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Delaware Health and Social Services

DHSS Press Release

Date: July 24, 2015

Rita Landgraf, Secretary
Andrea Wojcik, Chief of Community Relations
302-744-4907, Cell 302-922-0925


SEAFORD (July 23, 2015) - For decades, as new mothers left the hospital, they cradled their swaddled newborns and carried complimentary formula gift bags. By distributing the formula gift bags, health care providers inadvertently appeared to implicitly promote formula over breastfeeding, the healthier choice. And, research has shown that the free bags increase formula sales and decrease the duration of breastfeeding. Today, Delaware joins only a handful of states that have "banned the bag" now that all maternity facilities have stopped distributing the gift bags that contained cans of formula, coupons, and other advertising.

"Delaware is only the third state to 'ban the bags'", said Delaware Health and Social Services Secretary Rita Landgraf. "Today we are celebrating an enormous public health milestone and our Delaware hospital partners."

Eliminating formula gift bags is a nationwide effort supported by the Centers for Disease Control and Prevention (CDC) and the American Academy of Pediatrics. Rhode Island was the first state to eliminate the bags in 2011, followed by Massachusetts in 2012.

"Breastfeeding starts infants on a healthy life course because it is the optimal nutrition for infants," said Delaware Division of Public Health Director Karyl T. Rattay, MD, today at a press conference at Nanticoke Memorial Hospital. "When mothers breastfeed, they protect their babies from many illnesses and diseases. Discontinuing the formula gift bag tradition clearly defines breastfeeding as the best choice."

"Delaware hospitals have been happy to work together to support the 'ban the bag' campaign," added Wayne Smith, president and CEO, Delaware Healthcare Association. "This represents an important opportunity for improved newborn health and wellbeing."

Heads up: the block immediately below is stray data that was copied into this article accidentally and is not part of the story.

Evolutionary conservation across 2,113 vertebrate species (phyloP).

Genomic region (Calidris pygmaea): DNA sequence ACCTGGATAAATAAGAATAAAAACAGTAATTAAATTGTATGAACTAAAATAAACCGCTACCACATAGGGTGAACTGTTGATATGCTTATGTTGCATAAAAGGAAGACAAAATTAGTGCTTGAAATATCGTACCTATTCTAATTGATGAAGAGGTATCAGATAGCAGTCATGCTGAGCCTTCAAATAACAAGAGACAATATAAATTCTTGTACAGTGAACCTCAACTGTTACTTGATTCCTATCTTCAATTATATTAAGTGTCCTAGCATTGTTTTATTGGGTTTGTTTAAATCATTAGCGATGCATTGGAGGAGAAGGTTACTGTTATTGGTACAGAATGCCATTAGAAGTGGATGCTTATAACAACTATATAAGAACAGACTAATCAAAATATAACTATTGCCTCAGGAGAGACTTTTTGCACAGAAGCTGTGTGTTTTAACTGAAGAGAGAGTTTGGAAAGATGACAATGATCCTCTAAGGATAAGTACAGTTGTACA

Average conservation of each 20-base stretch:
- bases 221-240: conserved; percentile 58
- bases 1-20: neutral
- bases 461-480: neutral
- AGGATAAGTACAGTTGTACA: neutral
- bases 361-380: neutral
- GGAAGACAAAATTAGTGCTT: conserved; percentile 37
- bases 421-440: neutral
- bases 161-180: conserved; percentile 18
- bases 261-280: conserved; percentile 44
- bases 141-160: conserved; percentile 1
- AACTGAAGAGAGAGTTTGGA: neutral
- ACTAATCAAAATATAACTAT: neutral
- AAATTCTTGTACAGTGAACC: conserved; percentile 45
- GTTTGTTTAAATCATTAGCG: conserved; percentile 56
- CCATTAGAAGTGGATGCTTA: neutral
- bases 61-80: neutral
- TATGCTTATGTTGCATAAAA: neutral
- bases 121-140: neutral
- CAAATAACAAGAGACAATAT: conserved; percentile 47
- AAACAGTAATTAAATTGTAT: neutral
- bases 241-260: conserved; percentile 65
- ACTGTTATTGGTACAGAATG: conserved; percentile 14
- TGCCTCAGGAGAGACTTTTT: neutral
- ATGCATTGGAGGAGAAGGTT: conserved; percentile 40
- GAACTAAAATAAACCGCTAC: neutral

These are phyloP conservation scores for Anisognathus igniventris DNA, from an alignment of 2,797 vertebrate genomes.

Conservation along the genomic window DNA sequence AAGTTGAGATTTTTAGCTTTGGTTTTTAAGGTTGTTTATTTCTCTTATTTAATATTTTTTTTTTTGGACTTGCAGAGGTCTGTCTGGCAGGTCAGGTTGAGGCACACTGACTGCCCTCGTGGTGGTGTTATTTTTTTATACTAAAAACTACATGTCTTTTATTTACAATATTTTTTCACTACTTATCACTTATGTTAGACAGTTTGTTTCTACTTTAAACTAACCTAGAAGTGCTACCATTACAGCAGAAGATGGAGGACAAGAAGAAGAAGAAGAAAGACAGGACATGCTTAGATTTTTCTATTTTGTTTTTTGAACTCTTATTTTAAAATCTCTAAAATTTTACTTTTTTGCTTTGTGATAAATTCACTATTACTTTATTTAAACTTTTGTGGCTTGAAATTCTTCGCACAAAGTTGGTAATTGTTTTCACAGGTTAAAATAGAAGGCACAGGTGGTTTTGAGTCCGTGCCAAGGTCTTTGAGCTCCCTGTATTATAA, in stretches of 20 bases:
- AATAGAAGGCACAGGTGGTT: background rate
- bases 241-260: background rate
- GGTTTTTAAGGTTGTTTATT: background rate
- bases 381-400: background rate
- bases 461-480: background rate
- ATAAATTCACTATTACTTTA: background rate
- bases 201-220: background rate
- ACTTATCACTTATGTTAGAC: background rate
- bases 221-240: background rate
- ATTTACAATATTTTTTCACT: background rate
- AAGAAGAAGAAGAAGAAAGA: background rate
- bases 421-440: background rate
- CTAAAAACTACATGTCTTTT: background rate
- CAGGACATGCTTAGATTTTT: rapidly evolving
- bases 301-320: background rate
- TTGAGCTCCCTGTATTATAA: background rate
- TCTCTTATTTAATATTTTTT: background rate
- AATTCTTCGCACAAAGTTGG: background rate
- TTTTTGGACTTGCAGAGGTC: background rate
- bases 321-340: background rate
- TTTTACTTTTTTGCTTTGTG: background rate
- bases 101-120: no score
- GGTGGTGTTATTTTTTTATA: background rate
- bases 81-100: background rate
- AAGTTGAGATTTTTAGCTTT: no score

Breastfeeding protects babies from sudden infant death syndrome (SIDS), diarrhea, ear infections, pneumonia, allergies, and asthma. Babies who are breastfed for six months are less likely to become obese. Additionally, mothers who breastfeed have less risk of breast and ovarian cancers, and lose pregnancy weight faster.

The nation's Healthy People 2020 initiative, issued by the U.S. Department of Health and Human Services (HHS), calls for mothers to breastfeed their infants for at least one year after birth. Of Delaware infants born in 2011, 13.2 percent were breastfed exclusively through six months, compared to 18.8 percent nationally and the Healthy People 2020 goal of 25.5 percent. At one year, 16.8 percent of Delaware infants born in 2011 were breastfed, compared to 26.7 percent nationally and the Healthy People 2020 goal of 34.1 percent.

If 90 percent of U.S. families followed guidelines to breastfeed exclusively for six months, the U.S. would annually save $13 billion from reduced medical and other costs, according to the Office of the U.S. Surgeon General. U.S. households with breastfed infants can save between $1,200 and $1,500 in infant formula expenditures in the first year.

"The Breastfeeding Coalition of Delaware applauds our fantastic Delaware hospitals for voluntarily eliminating the formula discharge bags and continuing to support breastfeeding," said Lisl Phelps, chair of the Breastfeeding Coalition of Delaware. "Giving out free formula is akin to direct marketing of pharmaceuticals in health care facilities."

Governor Jack Markell declared August as National Breastfeeding Month and the week of Aug. 1-7, 2015 as World Breastfeeding Week in Delaware. His signed proclamation urges "all Delawareans, including families, communities, child care, and health care and business sectors, to adopt policies and practices to accommodate breastfeeding mothers as they strive to provide the best possible nutrition for their children."

For more information on breastfeeding, visit the Breastfeeding Coalition of Delaware at or the CDC at

Delaware Health and Social Services is committed to improving the quality of the lives of Delaware's citizens by promoting health and well-being, fostering self-sufficiency, and protecting vulnerable populations. DPH, a division of DHSS, urges Delawareans to make healthier choices with the 5-2-1 Almost None campaign: eat 5 or more fruits and vegetables each day, have no more than 2 hours of recreational screen time each day (includes TV, computer, gaming), get 1 or more hours of physical activity each day, drink almost no sugary beverages.

Delaware Health and Social Services is committed to improving the quality of the lives of Delaware's citizens by promoting health and well-being, fostering self-sufficiency, and protecting vulnerable populations.

Last Updated: Friday July 24 2015
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